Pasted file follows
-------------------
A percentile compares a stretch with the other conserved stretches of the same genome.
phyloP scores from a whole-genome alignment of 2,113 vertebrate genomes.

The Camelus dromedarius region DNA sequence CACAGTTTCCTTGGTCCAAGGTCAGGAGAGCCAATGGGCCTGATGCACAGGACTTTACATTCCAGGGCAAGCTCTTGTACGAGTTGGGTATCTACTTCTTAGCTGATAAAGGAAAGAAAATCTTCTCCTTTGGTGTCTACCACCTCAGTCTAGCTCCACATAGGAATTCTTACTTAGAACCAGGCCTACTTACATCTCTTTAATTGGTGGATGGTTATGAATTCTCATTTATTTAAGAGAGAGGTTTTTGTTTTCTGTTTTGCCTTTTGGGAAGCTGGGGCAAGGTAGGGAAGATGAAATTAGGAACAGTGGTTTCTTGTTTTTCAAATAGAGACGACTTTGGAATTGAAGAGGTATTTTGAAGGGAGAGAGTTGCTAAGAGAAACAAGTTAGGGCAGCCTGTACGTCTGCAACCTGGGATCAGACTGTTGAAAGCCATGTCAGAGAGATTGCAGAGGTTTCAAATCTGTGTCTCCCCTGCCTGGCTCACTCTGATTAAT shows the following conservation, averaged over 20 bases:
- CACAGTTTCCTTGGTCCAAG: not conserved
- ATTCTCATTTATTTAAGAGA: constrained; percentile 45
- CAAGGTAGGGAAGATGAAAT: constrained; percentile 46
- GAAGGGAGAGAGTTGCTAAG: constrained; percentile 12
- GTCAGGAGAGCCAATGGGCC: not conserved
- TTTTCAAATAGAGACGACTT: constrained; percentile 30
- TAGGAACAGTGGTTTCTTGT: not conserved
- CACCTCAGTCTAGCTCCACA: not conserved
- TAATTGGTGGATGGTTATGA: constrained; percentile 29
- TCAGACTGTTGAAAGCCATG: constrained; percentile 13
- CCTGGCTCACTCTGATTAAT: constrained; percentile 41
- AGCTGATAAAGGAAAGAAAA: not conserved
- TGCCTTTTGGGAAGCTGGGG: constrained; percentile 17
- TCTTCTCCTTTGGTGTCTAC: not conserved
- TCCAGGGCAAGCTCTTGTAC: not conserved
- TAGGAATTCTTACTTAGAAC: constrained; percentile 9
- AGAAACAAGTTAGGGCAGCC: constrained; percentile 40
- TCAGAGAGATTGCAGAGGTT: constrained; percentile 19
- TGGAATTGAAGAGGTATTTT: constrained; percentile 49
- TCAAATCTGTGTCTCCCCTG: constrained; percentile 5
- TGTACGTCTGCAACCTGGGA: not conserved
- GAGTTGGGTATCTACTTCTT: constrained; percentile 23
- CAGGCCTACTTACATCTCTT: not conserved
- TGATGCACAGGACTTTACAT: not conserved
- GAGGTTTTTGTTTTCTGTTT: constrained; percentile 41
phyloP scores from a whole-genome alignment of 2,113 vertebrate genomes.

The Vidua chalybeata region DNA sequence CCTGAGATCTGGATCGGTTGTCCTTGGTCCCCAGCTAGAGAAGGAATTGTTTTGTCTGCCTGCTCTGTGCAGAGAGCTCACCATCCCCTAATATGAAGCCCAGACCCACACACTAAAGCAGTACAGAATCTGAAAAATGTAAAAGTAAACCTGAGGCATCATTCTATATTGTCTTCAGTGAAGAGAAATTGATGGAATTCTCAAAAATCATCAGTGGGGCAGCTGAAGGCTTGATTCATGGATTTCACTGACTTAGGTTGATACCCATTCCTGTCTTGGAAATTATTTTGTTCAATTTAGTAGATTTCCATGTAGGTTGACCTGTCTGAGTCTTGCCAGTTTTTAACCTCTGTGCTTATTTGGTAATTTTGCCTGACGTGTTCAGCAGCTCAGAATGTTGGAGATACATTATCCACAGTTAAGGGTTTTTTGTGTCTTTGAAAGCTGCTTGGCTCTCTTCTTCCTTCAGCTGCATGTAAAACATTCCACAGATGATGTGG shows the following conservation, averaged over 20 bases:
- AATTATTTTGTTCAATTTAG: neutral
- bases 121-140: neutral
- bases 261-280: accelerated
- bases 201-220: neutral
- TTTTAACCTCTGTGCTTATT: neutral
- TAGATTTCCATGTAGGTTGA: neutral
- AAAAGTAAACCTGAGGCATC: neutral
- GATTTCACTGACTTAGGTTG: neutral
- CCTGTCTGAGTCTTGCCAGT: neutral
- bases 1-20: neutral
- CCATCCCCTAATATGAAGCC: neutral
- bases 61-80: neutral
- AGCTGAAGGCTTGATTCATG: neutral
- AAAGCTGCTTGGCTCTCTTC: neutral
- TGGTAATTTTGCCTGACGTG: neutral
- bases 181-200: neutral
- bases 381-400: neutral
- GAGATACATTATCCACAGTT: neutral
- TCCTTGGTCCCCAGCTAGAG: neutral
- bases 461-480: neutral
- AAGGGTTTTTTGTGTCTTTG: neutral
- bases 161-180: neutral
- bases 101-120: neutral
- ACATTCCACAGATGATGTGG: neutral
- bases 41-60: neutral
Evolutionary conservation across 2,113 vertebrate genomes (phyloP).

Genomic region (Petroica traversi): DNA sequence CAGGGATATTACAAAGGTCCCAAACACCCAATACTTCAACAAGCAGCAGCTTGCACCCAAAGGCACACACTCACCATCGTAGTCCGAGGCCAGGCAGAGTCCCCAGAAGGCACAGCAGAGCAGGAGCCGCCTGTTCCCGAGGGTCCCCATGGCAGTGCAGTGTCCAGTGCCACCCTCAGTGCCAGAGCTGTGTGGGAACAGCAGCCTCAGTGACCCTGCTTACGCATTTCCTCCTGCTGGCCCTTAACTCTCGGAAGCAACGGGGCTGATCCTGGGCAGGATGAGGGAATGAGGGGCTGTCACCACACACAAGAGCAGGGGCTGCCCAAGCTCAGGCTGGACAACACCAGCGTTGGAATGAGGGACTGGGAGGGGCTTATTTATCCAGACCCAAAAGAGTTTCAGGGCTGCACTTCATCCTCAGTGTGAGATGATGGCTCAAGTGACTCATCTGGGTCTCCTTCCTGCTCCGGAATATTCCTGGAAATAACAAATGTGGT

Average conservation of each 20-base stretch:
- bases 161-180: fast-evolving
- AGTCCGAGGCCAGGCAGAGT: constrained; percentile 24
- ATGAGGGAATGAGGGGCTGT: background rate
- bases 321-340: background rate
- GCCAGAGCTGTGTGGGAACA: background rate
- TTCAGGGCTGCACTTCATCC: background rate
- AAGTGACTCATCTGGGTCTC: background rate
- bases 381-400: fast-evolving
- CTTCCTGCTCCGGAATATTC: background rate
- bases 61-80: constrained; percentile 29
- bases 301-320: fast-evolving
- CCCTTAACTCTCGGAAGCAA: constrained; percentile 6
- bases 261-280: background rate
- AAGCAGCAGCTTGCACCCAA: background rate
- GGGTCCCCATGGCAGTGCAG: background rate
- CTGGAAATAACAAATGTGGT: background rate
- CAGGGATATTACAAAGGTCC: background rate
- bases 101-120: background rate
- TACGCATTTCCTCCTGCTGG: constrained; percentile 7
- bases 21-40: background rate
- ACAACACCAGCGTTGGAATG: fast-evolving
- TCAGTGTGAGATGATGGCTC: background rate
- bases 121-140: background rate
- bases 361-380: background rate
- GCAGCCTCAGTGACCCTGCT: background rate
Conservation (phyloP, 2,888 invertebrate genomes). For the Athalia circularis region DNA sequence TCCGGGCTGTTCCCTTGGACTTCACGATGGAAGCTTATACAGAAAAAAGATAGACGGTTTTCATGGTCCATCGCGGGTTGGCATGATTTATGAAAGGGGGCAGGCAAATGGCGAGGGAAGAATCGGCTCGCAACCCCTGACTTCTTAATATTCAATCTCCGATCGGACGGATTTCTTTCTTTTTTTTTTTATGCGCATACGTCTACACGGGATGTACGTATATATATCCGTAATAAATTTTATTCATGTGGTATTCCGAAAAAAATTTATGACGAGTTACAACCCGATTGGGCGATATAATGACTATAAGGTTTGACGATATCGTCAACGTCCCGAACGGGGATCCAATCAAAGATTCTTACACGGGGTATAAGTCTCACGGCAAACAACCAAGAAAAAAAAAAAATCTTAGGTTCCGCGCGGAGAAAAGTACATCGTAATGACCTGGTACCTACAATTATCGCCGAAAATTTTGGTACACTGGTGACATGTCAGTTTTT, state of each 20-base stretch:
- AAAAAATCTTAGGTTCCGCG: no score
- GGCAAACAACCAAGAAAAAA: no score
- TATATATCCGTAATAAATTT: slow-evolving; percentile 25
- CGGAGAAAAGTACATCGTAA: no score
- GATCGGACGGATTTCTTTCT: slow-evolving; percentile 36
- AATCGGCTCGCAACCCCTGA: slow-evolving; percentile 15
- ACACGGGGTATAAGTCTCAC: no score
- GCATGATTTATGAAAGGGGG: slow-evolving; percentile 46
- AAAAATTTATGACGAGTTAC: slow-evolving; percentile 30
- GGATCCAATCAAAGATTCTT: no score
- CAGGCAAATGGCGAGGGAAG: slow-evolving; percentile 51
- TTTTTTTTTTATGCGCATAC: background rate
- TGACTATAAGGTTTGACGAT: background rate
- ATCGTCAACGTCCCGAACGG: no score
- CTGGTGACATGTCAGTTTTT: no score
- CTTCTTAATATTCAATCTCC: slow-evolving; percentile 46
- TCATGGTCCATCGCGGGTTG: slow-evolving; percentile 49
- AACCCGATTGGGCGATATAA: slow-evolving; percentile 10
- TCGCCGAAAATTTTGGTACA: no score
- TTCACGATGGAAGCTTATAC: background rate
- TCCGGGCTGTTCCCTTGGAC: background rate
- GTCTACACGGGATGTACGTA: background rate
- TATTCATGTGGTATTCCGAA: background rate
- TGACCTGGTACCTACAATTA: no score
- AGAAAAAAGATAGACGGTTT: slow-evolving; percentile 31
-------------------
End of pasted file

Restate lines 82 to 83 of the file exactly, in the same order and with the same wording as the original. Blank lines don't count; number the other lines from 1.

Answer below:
- bases 361-380: background rate
- GCAGCCTCAGTGACCCTGCT: background rate